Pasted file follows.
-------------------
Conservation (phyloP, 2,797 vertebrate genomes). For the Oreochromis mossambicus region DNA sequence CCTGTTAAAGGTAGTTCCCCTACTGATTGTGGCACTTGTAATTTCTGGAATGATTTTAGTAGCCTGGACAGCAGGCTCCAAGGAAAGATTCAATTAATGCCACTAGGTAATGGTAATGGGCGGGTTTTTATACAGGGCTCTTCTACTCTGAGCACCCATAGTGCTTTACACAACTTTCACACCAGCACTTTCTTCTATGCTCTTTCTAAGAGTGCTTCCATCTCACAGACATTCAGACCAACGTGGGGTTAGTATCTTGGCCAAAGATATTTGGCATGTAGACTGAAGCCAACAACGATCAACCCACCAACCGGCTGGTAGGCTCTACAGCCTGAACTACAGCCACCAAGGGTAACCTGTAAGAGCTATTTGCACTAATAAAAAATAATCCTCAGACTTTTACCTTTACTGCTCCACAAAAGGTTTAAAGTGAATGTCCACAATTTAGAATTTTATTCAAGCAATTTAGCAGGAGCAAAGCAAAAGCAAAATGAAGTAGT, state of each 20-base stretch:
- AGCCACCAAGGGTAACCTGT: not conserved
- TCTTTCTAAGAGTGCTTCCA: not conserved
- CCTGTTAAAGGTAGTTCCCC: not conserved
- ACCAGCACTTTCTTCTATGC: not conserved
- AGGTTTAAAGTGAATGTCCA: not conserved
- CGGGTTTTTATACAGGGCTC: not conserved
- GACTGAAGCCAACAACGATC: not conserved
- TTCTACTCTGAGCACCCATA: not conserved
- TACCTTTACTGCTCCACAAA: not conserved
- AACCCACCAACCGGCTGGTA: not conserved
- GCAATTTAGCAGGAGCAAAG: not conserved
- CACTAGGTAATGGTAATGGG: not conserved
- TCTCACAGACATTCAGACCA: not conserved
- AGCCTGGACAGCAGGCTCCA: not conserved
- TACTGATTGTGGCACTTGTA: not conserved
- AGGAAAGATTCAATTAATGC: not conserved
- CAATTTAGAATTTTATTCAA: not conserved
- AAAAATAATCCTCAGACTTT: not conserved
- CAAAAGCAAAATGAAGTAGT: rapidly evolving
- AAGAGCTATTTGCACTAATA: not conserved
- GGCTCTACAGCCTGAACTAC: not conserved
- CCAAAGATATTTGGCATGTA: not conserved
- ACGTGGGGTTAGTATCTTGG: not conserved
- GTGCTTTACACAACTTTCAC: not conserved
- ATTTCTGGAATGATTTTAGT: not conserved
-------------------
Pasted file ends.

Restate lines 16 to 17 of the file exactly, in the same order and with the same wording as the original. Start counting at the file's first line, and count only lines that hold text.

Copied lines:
- TACTGATTGTGGCACTTGTA: not conserved
- AGGAAAGATTCAATTAATGC: not conserved